taught the children to implore their compaflion. There
were two fons ar;d a daughter, who by reafon of their
tender age were altogether infenfible of the greatnefs of
their mifery, which infenfibility of their condition, ren-r
dered it much more deplorable ; infomuch that Perfeus
himfelf was fcarce regarded as he went along, whilfl
pity had fixed the eyes of the Romans upon the infants,
and many of them could not forbear tears ; all beheld
the fight with a mixture of fbrrow and joy, until the
children were paft. After his children and their attend-
ants, came Perfeus himfelf, clad all in black, and wear-
ing flippers after the fafhion of his country : he looked
like one altogether aftonifhed and deprived of reafon,
through the greatnefs of his misfortunes. Next fol-
lowed a great many of his friends, and favourites, whofe
countenances were disfigured with grief, and who tefli-
fied to all that beheld them, by fixing their weeping
eyes continually upon Perfeus, that it was his hard for-
tune they fo much lamented, and that they were regard-
lefs of their own. Perfeus had fent to ALmilius to in-
treat that he might not be led in triumph and expofedas
a publick fpectacle ; -^milius in derifion of his cowar-
dice and fondnefs for life, fent him thi anfwer, " What
" he afks of me was before and is now in his own power ;"
giving him to underfland that this difgrace was to be pre-
vented by killing himfelf; but this he had not the courage
to do, for by indulging vain empty hopes he had deftroyed
all the vigour and relblutio-n of his mind, and fo became
a part of his own fpoils. After thefe were carried 400
golden crowns, which had been fent from various cities
by their ambafladors to ^Emilius, as a reward due to his
valour. Then carne ^Emiliushimfelf in a chariot magnifi-
cently adorned, (a man worthy to be beheld and admired,
even without this additional pomp and fplendor.) He
was clad in a garment of purple interwoven with gold,
and held out a laurel branch in his right hand. All the
army in like manner with boughs of laurel in their hands,

divided

(4) Plutarch has here in view are two veffels (landing, one on
that paflage in the laft book of the each fide of the throne of Jupiter ;
Iliad, where Homer fays, there that one of thefe is filled with

evil,



P A U L U S M M I L I U S. 279

divided into bands and companies, followed the chariot
of their commander ^ fome finging odes (according to the
ufual cuflom) mingled with raillery; other fongs of tri-
umph, and the praife of ^milius's exploits, who wasad-
vnired and accounted happy by all, and unenvied by every
good man. But it feerns to be the province of fome jea-
lous Being, to leiTen that happinefs which is exceffive, and
fo to mingle the affairs of human life, that no one fhall
be entirely exempt from calamities ; fo that, as Homer
fays, thofe mould think themfelves happy, (4) to v.hom
fortune has given an equal lhare of good and evil.

jEmilius had four fons, two of whom Scipius and Fa-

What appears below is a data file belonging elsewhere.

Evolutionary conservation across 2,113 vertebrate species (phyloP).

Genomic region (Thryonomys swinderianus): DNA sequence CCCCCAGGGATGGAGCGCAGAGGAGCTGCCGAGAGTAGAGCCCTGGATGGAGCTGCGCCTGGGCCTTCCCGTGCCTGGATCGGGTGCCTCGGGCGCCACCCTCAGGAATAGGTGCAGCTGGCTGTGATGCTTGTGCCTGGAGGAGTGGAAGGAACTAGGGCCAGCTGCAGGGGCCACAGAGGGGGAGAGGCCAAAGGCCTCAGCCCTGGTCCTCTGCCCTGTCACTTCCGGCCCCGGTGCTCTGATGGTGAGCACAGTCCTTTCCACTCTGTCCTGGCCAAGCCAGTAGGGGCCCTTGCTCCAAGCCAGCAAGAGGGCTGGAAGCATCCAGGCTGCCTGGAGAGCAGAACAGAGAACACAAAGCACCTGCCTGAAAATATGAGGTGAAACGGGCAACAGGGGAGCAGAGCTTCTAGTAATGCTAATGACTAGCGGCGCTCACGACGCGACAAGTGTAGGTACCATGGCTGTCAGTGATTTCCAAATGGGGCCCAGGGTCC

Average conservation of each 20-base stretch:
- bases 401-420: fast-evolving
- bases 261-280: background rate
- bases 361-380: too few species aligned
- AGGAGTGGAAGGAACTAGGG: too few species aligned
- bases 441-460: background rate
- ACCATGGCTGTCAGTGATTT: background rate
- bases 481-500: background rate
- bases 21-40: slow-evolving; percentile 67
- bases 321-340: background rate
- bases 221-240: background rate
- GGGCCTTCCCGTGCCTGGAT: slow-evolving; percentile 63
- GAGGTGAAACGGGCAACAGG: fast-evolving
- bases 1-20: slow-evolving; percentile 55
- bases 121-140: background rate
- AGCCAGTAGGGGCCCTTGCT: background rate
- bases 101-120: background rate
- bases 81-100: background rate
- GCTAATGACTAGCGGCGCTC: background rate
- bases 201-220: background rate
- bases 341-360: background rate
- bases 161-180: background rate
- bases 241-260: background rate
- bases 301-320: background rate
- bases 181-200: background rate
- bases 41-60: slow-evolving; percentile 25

bius (as is already related) were adopted into other fami-
lies j the other two, whom he had by a fecond wife, and who
were yet but young, he brought up in his own houie.
One of thefe died at fourteen years of age, five days
before his fathers triumph ; the other at twelve, three
days after it. So that there was not a Roman who did
not (hare in his grief, and every one was {truck with
horror at the cruelty of fortune, who did not fcruple to
bring fo much forrow into a houfe filled with joy and
happinefs, with feafcs and facrifices, and to intermingle'
tears and lamentations with fongs of victory and triumph.
But .flimili us wifely confidered that courage and refokuion
was not only requifite to refill fwordsand fpears, butalfo
to withfland all the mocks of ill fortune ; therefore he
fo mixed and tempered the feveral accidents which had
befallen him at that time, as to overbalance the evil by
the good, and his private concerns by thofe of the pub-
lick that nothing might appear which feemed to leflen
the importance, or fully the dignity of his vidtory. For,
as foon as he had buried the firftof his fons, (as we have
already faid) he triumphed ; and the fecond dying almoft
as foon as his triumph was over, he called an aiTembly of
the people, and made an oration to them, not like a man
who flood in need of comfort from others, but as one who
was defirous to alleviate the grief which his fellow-citi^

zens

evil, and the other with good ; that they are the moft happy for

that they are unfortunate whofe whom Jupiter provides an equal

portion is all taken out of the firft ; njixture out of both ; and that the

S 4 good



The LIFE cf

zensfelt for his misfortunes. " I, (faidhe,) who never yet
" feared any thing merely human, am'ongil fuch tilings as
" are divine always had a dread of fortune as faithlefs and
"irteohflantj and the extraordinary fuccefs which attend-
" ed me during the courfe of this war, greatly increafed